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Courts and ConsociationsHuman Rights versus Power-Sharing$
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Christopher McCrudden and Brendan O'Leary

Print publication date: 2013

Print ISBN-13: 9780199676842

Published to Oxford Scholarship Online: May 2013

DOI: 10.1093/acprof:oso/9780199676842.001.0001

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Human rights law and courts in consociations

Human rights law and courts in consociations

(p.34) (p.35) 3 Human rights law and courts in consociations
Courts and Consociations

Christopher McCrudden

Brendan O’Leary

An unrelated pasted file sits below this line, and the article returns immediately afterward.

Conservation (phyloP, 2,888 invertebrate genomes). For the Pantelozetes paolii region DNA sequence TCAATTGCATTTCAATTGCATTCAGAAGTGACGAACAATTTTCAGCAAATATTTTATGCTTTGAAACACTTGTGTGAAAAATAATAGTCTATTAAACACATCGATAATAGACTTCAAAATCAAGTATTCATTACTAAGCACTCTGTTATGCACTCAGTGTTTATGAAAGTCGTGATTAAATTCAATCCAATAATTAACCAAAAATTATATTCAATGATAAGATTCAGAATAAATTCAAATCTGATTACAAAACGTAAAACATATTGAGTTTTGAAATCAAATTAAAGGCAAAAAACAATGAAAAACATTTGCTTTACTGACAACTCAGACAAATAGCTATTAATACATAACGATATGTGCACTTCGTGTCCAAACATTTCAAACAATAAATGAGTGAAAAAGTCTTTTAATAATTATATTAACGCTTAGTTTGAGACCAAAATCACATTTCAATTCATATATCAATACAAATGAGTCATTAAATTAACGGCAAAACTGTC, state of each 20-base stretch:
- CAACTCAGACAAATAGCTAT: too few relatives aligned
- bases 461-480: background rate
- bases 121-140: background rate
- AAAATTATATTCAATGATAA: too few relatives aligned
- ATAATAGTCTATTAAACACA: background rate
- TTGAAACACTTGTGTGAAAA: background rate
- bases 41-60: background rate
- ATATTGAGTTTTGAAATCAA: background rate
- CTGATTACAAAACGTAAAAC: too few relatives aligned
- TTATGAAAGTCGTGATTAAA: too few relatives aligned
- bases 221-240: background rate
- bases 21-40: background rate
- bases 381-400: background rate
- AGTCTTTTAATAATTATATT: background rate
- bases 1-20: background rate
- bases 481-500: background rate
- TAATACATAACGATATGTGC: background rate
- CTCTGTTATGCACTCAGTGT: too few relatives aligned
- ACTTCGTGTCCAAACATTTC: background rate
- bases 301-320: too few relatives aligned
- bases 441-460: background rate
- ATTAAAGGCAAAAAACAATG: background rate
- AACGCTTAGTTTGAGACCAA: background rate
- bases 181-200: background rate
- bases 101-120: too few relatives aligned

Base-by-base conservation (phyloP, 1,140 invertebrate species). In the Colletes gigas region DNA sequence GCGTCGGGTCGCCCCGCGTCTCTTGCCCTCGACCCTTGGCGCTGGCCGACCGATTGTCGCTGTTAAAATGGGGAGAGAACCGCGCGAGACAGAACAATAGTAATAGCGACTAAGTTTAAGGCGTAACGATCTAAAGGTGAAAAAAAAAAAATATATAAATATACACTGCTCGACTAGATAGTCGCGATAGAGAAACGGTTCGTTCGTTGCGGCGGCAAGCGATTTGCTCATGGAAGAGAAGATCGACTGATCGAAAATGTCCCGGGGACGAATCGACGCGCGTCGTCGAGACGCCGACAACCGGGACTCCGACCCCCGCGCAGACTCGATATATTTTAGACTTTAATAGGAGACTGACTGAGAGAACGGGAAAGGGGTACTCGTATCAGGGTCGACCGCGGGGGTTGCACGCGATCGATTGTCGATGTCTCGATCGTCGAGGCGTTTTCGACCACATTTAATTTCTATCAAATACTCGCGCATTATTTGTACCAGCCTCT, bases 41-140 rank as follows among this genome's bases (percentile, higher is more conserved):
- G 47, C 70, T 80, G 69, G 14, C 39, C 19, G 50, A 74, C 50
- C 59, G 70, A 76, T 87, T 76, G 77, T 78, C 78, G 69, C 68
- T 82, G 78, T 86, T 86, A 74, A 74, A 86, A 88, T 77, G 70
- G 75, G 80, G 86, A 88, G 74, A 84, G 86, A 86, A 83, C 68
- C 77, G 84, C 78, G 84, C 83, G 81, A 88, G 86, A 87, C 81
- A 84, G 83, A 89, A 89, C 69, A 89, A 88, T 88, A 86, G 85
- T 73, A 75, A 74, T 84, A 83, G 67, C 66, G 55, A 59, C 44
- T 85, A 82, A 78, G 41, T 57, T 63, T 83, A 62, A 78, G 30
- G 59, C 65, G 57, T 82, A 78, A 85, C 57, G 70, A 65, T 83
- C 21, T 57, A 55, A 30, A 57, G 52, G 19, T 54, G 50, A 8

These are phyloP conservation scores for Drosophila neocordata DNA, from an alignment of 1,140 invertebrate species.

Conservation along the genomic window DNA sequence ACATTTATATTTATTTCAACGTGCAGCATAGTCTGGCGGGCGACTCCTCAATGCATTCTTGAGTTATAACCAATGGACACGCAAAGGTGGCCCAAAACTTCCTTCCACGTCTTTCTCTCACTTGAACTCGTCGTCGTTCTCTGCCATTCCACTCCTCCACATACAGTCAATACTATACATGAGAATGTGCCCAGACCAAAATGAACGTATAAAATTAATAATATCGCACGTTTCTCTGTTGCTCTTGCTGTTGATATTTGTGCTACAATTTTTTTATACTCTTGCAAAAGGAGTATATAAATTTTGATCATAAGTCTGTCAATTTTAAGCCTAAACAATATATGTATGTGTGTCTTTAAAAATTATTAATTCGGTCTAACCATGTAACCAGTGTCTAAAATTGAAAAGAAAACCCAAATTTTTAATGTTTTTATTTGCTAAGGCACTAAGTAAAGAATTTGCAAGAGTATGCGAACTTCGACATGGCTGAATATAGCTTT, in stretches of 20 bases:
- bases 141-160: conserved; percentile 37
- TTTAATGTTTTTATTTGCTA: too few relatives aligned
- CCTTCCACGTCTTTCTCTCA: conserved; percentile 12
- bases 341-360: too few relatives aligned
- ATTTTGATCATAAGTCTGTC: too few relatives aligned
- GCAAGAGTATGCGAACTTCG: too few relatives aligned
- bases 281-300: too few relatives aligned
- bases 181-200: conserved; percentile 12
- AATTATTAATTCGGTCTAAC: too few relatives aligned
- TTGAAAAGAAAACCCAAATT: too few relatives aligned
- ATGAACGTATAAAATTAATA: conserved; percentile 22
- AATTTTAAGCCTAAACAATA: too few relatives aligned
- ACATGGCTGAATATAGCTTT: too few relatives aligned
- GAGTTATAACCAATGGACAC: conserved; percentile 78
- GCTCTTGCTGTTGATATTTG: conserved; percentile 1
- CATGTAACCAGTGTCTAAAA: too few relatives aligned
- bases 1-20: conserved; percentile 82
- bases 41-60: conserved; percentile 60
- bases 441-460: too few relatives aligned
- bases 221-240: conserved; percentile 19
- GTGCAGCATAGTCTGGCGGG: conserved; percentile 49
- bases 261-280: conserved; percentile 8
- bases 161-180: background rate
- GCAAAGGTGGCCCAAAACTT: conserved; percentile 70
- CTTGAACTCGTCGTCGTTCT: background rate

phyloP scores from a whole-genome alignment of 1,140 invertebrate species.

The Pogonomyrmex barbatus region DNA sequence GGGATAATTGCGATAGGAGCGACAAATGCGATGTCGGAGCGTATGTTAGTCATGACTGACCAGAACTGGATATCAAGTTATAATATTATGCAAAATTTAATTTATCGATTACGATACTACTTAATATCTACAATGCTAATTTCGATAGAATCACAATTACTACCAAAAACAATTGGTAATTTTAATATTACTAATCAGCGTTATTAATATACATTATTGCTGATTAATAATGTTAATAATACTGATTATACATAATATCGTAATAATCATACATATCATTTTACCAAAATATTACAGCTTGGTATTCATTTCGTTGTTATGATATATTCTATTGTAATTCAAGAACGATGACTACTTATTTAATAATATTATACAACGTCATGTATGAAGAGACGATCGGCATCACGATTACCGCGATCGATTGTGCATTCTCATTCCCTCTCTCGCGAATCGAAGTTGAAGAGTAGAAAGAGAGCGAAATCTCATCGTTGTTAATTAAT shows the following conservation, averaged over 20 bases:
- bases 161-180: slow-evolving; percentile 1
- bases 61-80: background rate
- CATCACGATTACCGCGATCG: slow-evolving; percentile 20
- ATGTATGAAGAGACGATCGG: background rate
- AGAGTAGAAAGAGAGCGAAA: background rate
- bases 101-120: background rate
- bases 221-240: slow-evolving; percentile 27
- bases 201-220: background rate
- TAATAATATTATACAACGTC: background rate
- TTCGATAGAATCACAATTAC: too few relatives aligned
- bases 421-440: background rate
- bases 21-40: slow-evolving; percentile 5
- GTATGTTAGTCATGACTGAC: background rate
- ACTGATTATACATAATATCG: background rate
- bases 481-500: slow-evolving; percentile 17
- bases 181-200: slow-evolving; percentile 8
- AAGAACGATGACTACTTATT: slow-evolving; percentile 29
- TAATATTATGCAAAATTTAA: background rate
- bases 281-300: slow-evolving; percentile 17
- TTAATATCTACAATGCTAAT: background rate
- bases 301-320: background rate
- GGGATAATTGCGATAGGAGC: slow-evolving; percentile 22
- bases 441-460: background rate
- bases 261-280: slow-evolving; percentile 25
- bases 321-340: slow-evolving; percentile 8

Oxford University Press

Consociational principles have been regarded as potential violators of human rights norms. Two particular rights are the most often challenged: the right not to be treated based on particular prohibited characteristics, such as race and ethnicity; and the dilution of a person's right to participate in the political process on equal terms with others. This chapter discusses human rights law opposition to consociation; human rights in consociational arrangements; courts as part of the consociational agreement; and courts as potential ‘unwinders’ of consociational arrangements.

Keywords:   consociational principles, human rights, courts, consociational agreement

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